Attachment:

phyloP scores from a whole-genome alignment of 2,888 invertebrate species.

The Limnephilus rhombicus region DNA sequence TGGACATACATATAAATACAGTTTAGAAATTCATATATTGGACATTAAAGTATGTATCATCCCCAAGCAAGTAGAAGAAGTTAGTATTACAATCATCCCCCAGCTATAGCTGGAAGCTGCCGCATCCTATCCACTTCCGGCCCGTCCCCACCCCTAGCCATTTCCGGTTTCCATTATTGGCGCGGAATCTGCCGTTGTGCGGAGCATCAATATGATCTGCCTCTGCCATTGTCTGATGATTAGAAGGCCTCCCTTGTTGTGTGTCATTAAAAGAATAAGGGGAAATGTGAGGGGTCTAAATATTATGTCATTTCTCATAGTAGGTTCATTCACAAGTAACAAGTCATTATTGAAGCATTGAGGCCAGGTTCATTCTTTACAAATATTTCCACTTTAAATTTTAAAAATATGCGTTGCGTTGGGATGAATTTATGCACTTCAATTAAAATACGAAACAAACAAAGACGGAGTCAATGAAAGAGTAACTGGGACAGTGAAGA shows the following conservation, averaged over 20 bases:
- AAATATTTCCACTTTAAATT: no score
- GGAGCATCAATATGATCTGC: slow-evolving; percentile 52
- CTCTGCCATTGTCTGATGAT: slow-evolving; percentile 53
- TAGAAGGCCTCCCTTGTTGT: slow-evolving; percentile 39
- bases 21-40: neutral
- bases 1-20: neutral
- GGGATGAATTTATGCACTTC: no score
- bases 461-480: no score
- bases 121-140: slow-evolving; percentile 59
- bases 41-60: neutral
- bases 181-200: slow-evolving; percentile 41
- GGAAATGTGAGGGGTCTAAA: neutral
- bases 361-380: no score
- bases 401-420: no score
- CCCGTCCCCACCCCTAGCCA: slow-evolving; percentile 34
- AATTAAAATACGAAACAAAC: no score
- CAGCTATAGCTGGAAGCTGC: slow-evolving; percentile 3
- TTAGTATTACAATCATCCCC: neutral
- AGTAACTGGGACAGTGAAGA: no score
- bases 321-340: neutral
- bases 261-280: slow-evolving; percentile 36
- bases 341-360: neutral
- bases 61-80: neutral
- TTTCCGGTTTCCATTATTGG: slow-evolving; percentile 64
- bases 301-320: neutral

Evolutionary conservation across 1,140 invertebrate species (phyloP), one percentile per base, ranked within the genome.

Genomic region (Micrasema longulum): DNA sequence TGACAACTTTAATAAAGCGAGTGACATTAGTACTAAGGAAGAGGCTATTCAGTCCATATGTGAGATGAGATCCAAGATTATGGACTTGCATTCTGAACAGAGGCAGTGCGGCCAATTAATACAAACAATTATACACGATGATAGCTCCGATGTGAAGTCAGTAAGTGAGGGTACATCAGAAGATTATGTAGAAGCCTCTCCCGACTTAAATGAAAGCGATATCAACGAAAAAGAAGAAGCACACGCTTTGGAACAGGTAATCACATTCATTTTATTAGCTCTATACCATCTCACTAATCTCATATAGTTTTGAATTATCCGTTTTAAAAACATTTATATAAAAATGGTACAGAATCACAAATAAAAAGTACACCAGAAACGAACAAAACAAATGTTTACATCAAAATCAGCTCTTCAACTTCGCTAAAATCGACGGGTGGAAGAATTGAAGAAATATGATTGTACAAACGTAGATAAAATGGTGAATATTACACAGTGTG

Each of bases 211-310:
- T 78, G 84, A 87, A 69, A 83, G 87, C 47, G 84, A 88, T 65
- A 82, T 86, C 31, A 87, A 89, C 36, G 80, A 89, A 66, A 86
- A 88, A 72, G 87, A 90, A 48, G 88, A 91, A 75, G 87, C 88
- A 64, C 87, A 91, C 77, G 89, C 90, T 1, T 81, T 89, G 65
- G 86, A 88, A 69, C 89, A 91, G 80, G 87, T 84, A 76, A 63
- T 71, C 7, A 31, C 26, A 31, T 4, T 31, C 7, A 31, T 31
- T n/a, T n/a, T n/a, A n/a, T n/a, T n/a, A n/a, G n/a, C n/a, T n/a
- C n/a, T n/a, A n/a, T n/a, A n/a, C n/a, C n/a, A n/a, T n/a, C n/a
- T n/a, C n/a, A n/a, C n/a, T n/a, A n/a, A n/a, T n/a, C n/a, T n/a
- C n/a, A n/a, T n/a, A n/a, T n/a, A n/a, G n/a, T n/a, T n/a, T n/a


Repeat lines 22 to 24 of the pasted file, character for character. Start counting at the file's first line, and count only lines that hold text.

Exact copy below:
- bases 321-340: neutral
- bases 261-280: slow-evolving; percentile 36
- bases 341-360: neutral